SAN DIEGO, Calif. — With a goal of breeding resilient crops that are better able to withstand drought and disease, University of California San Diego scientists have developed the first CRISPR-Cas9-based gene drive in plants.
While gene drive technology has been developed in insects to help stop the spread of vector-borne diseases such as malaria, researchers in Professor Yunde Zhao’s lab, along with colleagues at the Salk Institute for Biological Studies, demonstrated the successful design of a CRISPR-Cas9-based gene drive that cuts and copies genetic elements in Arabidopsis plants.
Breaking from the traditional inheritance rules that dictate that offspring acquire genetic materials equally from each parent (Mendelian genetics), the new research uses CRISPR-Cas9 editing to transmit specific, targeted traits from a single parent in subsequent generations. Such genetic engineering could be used in agriculture to help plants defend against diseases to grow more productive crops. The technology also could help fortify plants against the impacts of climate change such as increased drought conditions in a warming world.
The research, led by postdoctoral scholar Tao Zhang and graduate student Michael Mudgett in Zhao’s lab, is published in the journal Nature Communications.
“This work defies the genetic constraints of sexual reproduction that an offspring inherits 50% of their genetic materials from each parent,” said Zhao, a member of the Division of Biological Sciences’ Section of Cell and Developmental Biology. “This work enables inheritance of both copies of the desired genes from only a single parent. The findings can greatly reduce the generations needed for plant breeding.”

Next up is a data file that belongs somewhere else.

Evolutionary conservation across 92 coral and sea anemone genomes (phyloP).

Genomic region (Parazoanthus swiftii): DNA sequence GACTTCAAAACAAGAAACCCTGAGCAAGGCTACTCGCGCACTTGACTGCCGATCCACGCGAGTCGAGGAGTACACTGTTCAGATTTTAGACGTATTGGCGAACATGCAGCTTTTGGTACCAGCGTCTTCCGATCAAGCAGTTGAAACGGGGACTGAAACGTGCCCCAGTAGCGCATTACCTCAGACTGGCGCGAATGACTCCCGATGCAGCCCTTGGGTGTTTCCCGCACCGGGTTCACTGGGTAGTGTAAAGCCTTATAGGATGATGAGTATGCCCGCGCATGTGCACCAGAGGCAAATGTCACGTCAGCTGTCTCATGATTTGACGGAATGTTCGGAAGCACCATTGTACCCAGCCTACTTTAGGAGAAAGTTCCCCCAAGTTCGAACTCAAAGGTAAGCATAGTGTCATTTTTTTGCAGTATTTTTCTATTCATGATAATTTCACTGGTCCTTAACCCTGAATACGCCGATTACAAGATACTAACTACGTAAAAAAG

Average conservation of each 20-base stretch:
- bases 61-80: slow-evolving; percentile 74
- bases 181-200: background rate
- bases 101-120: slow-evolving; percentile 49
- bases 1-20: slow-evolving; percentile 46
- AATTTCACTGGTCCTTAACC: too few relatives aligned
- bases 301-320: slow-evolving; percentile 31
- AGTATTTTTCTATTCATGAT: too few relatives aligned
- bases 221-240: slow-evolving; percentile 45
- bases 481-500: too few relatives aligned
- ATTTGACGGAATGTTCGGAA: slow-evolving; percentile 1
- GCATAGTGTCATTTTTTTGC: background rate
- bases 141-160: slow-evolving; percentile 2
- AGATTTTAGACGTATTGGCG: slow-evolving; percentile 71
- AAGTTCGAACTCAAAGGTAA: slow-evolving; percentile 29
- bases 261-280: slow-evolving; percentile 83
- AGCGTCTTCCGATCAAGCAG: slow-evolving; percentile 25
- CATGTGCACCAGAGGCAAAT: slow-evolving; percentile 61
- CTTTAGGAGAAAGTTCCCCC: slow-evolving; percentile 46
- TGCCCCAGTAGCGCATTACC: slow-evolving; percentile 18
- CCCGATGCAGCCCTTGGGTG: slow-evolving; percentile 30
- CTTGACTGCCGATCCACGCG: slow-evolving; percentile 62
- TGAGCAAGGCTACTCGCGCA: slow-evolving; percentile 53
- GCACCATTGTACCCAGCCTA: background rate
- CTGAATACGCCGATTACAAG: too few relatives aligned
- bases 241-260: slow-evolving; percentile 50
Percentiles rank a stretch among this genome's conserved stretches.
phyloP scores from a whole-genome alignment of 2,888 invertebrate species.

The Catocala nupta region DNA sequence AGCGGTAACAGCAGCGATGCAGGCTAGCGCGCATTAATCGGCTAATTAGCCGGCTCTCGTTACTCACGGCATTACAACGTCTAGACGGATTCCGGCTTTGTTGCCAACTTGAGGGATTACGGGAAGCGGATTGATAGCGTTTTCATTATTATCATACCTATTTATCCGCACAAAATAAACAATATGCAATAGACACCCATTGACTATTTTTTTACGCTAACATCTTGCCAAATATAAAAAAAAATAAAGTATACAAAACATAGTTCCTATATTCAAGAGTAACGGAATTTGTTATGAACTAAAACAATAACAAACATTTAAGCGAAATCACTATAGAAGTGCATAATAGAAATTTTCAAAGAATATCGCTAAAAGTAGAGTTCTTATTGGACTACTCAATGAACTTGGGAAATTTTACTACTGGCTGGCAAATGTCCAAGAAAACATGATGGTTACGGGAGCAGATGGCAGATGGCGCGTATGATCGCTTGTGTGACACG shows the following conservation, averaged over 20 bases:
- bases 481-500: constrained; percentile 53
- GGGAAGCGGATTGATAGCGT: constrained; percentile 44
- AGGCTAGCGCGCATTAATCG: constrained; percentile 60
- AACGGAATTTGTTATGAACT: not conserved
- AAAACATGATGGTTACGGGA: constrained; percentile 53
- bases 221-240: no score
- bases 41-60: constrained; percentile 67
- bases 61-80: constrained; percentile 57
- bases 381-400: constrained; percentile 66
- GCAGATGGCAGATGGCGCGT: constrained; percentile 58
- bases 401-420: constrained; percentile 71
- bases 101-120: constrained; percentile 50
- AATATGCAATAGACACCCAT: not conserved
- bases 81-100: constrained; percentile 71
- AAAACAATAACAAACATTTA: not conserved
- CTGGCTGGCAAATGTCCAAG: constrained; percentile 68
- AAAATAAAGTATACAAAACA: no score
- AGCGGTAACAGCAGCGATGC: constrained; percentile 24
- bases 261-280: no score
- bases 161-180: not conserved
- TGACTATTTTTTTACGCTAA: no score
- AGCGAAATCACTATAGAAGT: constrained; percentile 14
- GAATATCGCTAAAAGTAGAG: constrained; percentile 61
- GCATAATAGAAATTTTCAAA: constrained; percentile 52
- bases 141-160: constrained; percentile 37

The study is the latest development by researchers in the Tata Institute for Genetics and Society (TIGS) at UC San Diego, which was built upon the foundation of a new technology called “active genetics” with potential to influence population inheritance in a variety of applications.
Developing superior crops through traditional genetic inheritance can be expensive and time consuming as genes are passed through multiple generations. Using the new active genetics technology based on CRISPR-Cas9, such genetic bias can be achieved much more quickly, the researchers say.
“I am delighted that this gene drive success, now achieved by scientists affiliated with TIGS in plants, extends the generality of this work previously demonstrated at UC San Diego, to be applicable in insects and mammals,” said TIGS Global Director Suresh Subramani. “This advance will revolutionize plant and crop breeding and help address the global food security problem.”
–UC San Diego
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